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Bluetooth Vulnerability Assessment 2.0

Bluetooth Vulnerability Assessment 2.0

The Bluetooth Team has been hard at work using the tools previously gathered to assess – and exploit – vulnerabilities in the wireless connectivity protocol. With Pwnie Express’s BlueHydra and Econocom Digital Security’s Btlejuice installed on each of the two team’s  respective laptop, we have begun our analysis of current Bluetooth vulnerabilities and how hard it actually is to exploit them.

Analysis

As stated on our previous blog post, Bluetooth makes wireless connections faster and easier to establish by transferring data between two devices using radio waves. The devices use what is called a GATT (Generic Attribute) to define how Bluetooth Low Energy devices communicate. A GATT contains a service which consists of characteristics which are used to perform its functionalities. Because of this, the Btlejuice Team was able to use Btlejuice to mimic our target by waiting for the user to communicate to our target and copy the GATTs sent to it by the user. We were then able to replay or modify the GATTs and send that to our target to communicate what we want it to do.

Process

Since our last blog post, the Btlejuice Team successfully launched Btlejuice on the Schlage Sense Smart Deadbolt and were able to unlock it remotely from our laptop. After successfully unlocking the smart lock, the team noticed a few issues with the Schlage Sense smartphone application: it no longer shows our lock as visible but is still connecting to it through Bluetooth. We are currently in the process of investigating why this happened and hope to have the issue solved to further test Btlejuice’s capabilities with replay attacks on the smart lock. We will provide an update of this issue on our next blog post.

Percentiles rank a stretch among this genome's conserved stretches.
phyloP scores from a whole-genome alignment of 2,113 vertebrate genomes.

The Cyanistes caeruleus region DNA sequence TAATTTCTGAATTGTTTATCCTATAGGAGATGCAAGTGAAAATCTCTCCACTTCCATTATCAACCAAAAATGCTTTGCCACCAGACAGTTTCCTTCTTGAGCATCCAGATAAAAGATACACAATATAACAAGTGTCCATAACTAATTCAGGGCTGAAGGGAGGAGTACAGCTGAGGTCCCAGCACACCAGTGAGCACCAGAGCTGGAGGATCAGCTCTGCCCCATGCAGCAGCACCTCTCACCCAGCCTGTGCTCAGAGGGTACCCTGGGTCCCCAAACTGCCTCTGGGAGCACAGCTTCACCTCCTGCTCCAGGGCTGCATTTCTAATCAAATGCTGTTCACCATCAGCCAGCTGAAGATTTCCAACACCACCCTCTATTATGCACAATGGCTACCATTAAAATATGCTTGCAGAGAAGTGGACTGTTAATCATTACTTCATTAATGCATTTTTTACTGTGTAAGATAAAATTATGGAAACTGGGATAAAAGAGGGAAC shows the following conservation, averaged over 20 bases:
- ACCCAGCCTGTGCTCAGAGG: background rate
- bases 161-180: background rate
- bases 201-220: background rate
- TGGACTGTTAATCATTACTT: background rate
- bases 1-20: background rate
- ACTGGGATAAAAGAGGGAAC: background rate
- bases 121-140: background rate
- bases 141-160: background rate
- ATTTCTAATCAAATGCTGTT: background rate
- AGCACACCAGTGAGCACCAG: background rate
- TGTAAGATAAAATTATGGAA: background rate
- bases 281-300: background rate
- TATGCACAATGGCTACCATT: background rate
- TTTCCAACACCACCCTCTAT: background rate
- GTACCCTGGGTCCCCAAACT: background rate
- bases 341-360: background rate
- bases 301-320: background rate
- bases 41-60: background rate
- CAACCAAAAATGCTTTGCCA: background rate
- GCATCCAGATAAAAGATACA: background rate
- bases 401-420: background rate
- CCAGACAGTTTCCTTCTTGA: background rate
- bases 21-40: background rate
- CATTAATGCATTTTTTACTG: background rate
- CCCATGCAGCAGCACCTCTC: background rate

The BlueHydra Team is currently in the process of configuring an Ubertooth One Dongle (an opensource Bluetooth monitoring tool) for better use with the BlueHydra program. Once configuration is complete and extensive testing completed, the team hopes to find a way to use BlueHydra for Bluetooth device monitoring around a given area. This would include setting up monitoring stations and feeding information back to a centralized unit which will display what Bluetooth-enabled devices are in the area. More information about this to come on our next blog post.

Conclusion

Bluetooth security is continuously being overlooked so we hope to bring awareness to this protocol through our proof-of-concept tests. With BlueHydra and Btlejuice installed on their respective laptops, the Bluetooth Team hopes to continue their research on vulnerabilities that currently exist in the Bluetooth Protocol.

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